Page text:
Did you know that thinking positively about aging can increase your life expectancy by 7.5 years? It’s true—which makes it a total shame that aging has such a negative stigma in our society.
Ageism, defined as stereotyping, prejudice, or discrimination against people based on age, has cast an unpleasant shadow over the process of growing older. Much of this has to do with the idea that as we age, we become less “strong” or “efficient” in different areas of our lives. Yet in reality, there are several aspects of our functioning that actually improve as we age, many of which lie in the center of our activity: the brain.
When you hear the phrase “aging brain,” you probably think of issues like slowed information processing and memory loss. These are two real parts of growing older that are important to know about and plan for. But equally important to consider are all the ways the brain actually becomes stronger as we age, ways few people are even aware of.
Several key areas of brain functioning don’t reach their peak until we hit middle age. These include our vocabulary, inductive reasoning skills, and ability to judge the trustworthiness of others. Older brains also tend to reach solutions more quickly because they focus on what can be done to resolve an issue, whereas younger brains focus on potential problems and negative consequences. This makes older individuals particularly efficient at problem-solving, both professionally and interpersonally. It also indicates a worldview that is less bogged down by fear and worry and more focused on positive, effective interactions.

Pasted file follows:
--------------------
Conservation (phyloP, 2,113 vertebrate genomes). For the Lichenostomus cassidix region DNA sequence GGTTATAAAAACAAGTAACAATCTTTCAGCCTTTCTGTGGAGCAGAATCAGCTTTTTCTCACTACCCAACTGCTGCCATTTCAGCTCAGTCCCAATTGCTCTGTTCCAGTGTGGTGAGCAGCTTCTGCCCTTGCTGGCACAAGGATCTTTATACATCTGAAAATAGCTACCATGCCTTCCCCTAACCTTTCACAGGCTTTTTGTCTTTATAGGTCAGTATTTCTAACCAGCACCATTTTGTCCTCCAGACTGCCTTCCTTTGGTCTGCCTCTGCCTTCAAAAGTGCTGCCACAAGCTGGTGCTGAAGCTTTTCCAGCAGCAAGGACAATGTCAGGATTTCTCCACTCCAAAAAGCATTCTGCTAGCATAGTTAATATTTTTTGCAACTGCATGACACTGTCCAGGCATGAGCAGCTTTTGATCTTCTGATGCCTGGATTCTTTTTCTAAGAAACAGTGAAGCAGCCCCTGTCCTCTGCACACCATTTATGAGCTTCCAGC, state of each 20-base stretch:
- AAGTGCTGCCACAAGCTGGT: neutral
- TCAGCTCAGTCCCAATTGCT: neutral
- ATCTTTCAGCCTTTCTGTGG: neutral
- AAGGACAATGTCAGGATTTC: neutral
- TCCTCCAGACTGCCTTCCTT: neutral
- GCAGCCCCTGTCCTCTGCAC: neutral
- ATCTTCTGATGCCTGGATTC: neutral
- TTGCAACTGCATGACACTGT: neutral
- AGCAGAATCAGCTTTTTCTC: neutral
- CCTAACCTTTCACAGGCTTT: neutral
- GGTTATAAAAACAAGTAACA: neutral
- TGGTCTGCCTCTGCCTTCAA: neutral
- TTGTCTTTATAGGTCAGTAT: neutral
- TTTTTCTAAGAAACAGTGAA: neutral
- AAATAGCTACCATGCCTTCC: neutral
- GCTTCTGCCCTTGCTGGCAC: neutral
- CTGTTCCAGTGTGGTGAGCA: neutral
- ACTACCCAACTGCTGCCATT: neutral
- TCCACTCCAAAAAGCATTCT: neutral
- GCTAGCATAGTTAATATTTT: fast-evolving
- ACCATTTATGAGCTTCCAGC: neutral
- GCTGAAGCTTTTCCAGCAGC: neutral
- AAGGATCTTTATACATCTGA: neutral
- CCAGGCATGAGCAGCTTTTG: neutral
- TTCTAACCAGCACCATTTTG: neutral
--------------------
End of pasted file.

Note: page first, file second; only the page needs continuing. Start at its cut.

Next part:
As you can imagine, this focus on the positive has myriad emotional benefits. A study published in Psychology and Aging found that when shown pictures of both cheerful and distressing pictures, younger people were equally reactive to both, while older individuals responded much more strongly to the positive photos. This indicates that the way our amygdala (the part of the brain that processes emotions) functions alters as we age to focus on the pleasant parts of life. Older adults have also been observed as having more clarity about their feelings, making it easier for them to understand and regulate their emotional reactions, even when they’re unpleasant. Greater happiness and greater self-knowledge are things we all strive for, and it makes sense that over time we evolve to get them more easily.
You know all that cliche-sounding talk about age bringing wisdom? There’s actually some truth to it. The brain contains two hemispheres, each of which controls different functions. Younger people tend to think with only one hemisphere for any given task, but as we reach middle age, we begin activating both hemispheres. This allows us to utilize the full spectrum of our knowledge when responding to complicated tasks, leading us to make wiser conclusions. Instead of looking at problems through a narrow scope, we’re able to take in and asses many features at once.
Finally, while this isn’t necessarily a product of neurological change, aging tends to help us prioritize the people and pursuits we dedicate our thoughts and actions to. Our life experiences have taught us which challenges are worth facing and which end with us flat on our faces. Mistakes serve as the trial runs for choices we can opt out of later in life, and successes encourage us to repeat certain actions moving forward. Our ability to reason through trouble and find effective solutions is enhanced not only by changes in our brain’s structure, but also by our history.
These are only a handful of the brain-related benefits that come with aging, and they don’t begin to cover the physical, social, and lifestyle-based bonuses you may receive. What aspect of aging have you appreciated the most? Let us know!